A new Alberta. That’s what Alberta’s new premier, Jim Prentice, promised us when he was elected. So far, he has been true to his word.
Prentice began to make good on his promises soon after assuming office, disbanding the existing cabinet and replacing it with a smaller, easier to manage group of 20. He also caused controversy by including two unelected members in the cabinet, but no one can say that such a move doesn’t demonstrate new perspective when it comes to forming a government.
It didn’t take long for Prentice to follow up his cabinet announcement by announcing that Alberta would be selling its government planes, the source of much frustration among Alberta residents and perhaps the final straw that led to Redford’s resignation.
It would seem that selling Alberta’s government fleet would be a move that everyone agreed with, but of course Wildrose Party leader Danielle Smith still criticized it, saying that the sale of the government’s planes is something that should have done long before.
While we agree that there was never any real reason for Alberta’s government to have its own fleet, Redford left Prentice with one heck of a mess to clean up and he should be applauded for his efforts so far.
Yes, it’s the opposition’s job to disagree with the government but there comes a time when the “better late than never” argument is appropriate.
Prentice announced the government will scrap the plans to redesign Alberta’s licence plate. This is a move that does not deserve any kind of criticism.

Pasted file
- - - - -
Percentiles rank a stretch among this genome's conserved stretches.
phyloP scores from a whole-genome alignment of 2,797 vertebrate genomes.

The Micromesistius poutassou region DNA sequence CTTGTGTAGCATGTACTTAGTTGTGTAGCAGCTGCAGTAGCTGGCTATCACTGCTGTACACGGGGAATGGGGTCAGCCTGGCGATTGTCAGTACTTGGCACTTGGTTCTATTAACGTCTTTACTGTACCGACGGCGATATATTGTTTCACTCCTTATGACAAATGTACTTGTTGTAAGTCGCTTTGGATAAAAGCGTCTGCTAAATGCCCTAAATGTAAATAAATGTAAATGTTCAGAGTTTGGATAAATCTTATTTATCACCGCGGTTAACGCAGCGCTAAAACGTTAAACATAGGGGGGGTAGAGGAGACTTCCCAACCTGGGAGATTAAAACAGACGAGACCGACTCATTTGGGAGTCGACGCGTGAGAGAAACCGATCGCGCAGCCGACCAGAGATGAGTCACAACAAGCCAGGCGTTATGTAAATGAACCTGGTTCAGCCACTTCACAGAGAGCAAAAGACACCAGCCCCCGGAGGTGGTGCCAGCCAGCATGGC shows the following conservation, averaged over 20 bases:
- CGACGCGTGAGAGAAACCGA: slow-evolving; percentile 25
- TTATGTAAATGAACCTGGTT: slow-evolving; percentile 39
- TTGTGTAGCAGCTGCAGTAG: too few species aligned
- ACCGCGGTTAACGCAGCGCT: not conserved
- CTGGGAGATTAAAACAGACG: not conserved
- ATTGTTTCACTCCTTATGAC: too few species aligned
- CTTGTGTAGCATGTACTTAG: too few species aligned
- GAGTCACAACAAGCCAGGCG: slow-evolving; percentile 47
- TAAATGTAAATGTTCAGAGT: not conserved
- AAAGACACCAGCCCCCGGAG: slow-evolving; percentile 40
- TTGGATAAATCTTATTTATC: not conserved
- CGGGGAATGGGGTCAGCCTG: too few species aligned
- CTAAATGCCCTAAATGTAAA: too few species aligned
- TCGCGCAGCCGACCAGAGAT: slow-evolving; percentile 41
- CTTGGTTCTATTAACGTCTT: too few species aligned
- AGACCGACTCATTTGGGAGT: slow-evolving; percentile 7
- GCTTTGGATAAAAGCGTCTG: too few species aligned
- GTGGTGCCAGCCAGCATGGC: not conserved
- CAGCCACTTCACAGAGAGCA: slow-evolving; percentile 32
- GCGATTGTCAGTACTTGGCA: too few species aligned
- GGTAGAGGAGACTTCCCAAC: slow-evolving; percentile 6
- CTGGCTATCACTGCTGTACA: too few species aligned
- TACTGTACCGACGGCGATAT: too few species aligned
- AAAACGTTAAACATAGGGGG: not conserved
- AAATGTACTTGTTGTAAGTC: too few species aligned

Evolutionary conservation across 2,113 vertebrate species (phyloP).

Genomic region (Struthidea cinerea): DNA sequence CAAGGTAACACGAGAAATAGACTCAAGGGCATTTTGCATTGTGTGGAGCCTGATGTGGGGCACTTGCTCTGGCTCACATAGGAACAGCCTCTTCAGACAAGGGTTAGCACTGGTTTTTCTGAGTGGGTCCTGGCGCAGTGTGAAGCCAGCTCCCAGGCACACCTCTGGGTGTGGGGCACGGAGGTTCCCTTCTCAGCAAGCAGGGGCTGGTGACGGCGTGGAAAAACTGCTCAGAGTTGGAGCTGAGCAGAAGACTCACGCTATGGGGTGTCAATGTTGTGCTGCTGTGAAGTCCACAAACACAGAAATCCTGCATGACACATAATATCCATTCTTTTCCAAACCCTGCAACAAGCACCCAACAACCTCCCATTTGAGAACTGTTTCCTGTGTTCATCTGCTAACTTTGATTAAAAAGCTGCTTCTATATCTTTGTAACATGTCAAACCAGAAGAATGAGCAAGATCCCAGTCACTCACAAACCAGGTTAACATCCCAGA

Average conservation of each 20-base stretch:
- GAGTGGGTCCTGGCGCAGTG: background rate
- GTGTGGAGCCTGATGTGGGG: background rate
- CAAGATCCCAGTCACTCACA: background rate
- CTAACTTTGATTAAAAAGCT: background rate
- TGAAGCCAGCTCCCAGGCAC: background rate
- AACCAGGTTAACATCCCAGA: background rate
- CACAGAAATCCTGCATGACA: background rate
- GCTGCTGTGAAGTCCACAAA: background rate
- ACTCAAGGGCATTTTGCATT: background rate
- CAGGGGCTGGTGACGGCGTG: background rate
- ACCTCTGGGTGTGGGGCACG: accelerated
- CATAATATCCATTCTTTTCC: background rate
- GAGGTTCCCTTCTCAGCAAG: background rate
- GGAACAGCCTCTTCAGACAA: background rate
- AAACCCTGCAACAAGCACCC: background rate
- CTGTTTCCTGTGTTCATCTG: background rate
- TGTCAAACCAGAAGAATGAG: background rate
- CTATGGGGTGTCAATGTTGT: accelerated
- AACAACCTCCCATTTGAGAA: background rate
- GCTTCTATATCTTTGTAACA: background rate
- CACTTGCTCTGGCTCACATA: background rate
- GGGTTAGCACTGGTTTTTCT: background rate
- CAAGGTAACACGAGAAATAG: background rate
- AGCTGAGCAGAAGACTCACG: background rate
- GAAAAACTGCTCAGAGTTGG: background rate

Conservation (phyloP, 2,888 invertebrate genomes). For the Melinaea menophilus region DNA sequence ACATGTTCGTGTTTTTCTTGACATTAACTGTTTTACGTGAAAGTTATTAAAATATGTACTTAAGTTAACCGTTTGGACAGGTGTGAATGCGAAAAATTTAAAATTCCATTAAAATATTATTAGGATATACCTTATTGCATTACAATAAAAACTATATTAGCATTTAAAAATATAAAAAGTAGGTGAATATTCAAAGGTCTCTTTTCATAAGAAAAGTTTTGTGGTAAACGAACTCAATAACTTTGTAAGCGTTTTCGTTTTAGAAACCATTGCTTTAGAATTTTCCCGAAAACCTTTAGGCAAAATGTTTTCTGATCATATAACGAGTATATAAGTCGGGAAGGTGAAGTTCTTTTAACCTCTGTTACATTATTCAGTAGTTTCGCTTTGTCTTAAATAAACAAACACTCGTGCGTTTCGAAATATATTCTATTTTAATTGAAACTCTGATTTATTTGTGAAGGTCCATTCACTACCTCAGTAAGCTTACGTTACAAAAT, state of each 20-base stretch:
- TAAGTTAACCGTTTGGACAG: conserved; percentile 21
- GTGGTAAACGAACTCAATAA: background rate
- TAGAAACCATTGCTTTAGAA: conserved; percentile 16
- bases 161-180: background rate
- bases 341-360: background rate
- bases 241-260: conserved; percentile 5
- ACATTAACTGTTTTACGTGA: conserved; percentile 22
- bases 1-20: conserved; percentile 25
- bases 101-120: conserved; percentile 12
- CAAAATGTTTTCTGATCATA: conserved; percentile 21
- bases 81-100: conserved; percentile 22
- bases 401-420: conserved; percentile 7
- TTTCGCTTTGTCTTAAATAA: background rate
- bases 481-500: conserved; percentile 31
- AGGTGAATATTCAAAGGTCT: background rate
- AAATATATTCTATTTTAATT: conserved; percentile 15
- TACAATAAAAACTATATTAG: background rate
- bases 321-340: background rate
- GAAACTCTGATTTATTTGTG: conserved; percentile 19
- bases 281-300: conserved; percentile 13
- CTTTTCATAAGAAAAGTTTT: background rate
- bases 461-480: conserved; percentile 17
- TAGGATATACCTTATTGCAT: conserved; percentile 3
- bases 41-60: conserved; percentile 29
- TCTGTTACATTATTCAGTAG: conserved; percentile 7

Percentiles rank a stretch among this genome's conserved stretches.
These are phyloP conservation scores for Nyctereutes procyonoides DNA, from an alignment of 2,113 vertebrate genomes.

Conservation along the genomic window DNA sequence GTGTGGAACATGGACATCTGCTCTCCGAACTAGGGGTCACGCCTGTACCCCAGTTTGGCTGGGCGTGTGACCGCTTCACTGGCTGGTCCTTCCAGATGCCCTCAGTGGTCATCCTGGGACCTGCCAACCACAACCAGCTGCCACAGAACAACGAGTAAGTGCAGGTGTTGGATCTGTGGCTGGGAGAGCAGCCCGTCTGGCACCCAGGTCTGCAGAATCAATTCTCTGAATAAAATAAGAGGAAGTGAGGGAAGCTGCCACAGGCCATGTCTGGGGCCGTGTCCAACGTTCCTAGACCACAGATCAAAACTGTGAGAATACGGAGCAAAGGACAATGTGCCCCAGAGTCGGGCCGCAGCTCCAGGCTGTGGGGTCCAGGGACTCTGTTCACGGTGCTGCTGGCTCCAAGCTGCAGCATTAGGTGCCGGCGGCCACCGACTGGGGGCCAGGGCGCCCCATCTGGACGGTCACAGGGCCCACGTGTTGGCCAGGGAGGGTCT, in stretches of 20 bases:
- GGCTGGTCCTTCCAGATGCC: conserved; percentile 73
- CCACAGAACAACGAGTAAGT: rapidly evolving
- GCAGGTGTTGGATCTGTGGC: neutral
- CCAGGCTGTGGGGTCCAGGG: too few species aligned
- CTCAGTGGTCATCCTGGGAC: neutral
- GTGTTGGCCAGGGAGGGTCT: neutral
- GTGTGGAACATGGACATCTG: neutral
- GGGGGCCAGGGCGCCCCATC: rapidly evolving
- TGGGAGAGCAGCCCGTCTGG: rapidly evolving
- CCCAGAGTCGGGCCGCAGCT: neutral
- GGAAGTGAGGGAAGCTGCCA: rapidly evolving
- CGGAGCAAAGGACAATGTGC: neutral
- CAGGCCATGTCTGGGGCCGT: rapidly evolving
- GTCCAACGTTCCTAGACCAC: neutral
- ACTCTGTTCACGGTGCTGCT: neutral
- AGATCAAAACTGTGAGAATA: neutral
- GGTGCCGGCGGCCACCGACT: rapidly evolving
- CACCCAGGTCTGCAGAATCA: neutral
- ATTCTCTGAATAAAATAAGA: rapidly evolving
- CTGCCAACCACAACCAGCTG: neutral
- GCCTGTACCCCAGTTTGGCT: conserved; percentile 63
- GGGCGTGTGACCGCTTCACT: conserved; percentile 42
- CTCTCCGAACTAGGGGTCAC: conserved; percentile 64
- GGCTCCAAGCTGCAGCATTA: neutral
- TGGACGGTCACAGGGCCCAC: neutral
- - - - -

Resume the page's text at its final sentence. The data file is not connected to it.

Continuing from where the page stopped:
In scrapping redesign, Prentice has demonstrated he does not plan to play politics and is listening to the people. He has shown that the government’s goals occasionally align with those of opposition parties and it is possible for them to work together in the future.
In politics, something we see far too much of is an ‘us versus them’ mentality. Sometimes it is necessary for political parties to disagree, but it is also necessary for them to work together, something that many would deem impossible by listening to Alberta’s official opposition. By no means has Prentice completely healed the damage caused by his predecessors or restored faith in the Progressive Conservative Party of Alberta. All of the province will still be watching them like hawks.
But, he has had made good on his promises. Since long before Prentice was elected, loud shouts from Alberta’s opposition parties said that changing the party’s leader, as has been done in the past, would not change anything within the party. That a new face would not make a difference in the way the province is governed.
Prentice is clearly proving them wrong.